For the last two weeks, I got to try the Freestyle Libre 3, the newest continuous glucose monitor (CGM) in the Libre product line. I think it’s the best CGM I’ve ever used. I prefer it to my usual CGM, the Dexcom G6.
You might not need to wait to try it yourself. Though Abbott, the Libre’s manufacturer, didn’t make a big deal about it, the new CGM is now available in the United States at select pharmacies and durable medical equipment vendors. It’s worth hunting for.
For some readers, though, there may be one big catch: interoperability. More details below.
Abbott provided me with a complimentary sensor to try for this review. But my opinions are all my own.
The size of the Freestyle Libre 3 sensor is an absolute triumph. It is tiny, light, and thin — about the size of two pennies stacked on top of each other, according to the company’s marketing. It is light as heck. It’s hardly more obtrusive than a Band-Aid.
I’m used to the Dexcom G6. It’s pretty sleek and I wouldn’t call it a real bother, but I’m always aware that it’s stuck to my belly or arm. But the Libre 3 sensor, which is worn on the arm, is so small and so unobtrusive that I literally forgot it was on my body. I’m wearing a device but it doesn’t even feel like I’m wearing a device. To me, this represents a huge quality of life improvement, and reason enough to love the Libre 3.
The Freestyle Libre 3 is rated for 14 days. After a few early bumps in the road, as discussed below, my sensor seemed highly accurate up until the very end of the 14th day.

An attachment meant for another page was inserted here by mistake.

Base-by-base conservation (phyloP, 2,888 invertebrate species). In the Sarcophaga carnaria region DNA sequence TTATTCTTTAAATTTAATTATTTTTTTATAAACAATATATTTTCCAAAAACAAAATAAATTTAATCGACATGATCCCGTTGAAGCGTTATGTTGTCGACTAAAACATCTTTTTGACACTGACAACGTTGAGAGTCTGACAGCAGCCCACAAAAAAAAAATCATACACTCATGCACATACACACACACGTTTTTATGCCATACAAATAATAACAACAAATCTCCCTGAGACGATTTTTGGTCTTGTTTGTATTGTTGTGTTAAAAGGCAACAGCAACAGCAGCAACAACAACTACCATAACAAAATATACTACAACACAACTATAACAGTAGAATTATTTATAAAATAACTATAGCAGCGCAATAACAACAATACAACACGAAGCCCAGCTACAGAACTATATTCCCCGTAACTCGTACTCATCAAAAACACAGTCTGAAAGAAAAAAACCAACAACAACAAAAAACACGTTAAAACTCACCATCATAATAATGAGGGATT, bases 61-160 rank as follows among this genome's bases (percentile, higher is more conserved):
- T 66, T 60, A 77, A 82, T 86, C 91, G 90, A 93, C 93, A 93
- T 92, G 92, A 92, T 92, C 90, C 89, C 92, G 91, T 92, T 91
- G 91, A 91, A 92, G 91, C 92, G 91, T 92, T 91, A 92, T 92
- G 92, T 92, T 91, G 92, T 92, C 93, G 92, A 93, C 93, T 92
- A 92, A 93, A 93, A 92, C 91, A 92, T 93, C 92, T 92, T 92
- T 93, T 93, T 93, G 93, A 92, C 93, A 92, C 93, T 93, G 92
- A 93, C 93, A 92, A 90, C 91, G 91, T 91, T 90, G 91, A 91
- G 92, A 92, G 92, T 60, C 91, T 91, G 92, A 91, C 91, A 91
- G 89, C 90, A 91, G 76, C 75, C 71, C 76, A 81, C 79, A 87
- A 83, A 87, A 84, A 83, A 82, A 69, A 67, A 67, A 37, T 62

The adhesive also performed perfectly for me; the sensor stayed secure for 14 days without a hint of weakness. I did not push it to the max (this wasn’t a sweaty summer and I didn’t go swimming), but at least for now, I see no reason to supplement with special tape or patches.
Dexcom has promised that they’re doing everything possible to extend their sensor life from 10 days to 14 days, but the G7 — which just launched in several countries outside of the US — still has a 10 day wear length, at least for the time being.
Application & Start-Up
Sensor application was painless and nearly effortless for me. You press the one-piece applicator directly against your skin, press a button, and boom, the sensor is on your body. No messing with stickers, no exposed needles.
Start-up was simple. Once you pair your sensor with your smartphone (a seamless process) it gives you readings in one hour. For comparison, the Dexcom G6 takes two hours, but the new G7 will only take thirty minutes.
Basically, the system was very easy to get up and running. Technophobes don’t need to worry.
No More Scanning
If there was one obvious sticking point with the previous Freestyle Libre CGM systems, it’s the fact that users didn’t just get their blood sugar numbers automatically beamed to a dedicated receiver or smartphone. They had to manually scan the sensor by holding their device over the sensor for a few moments.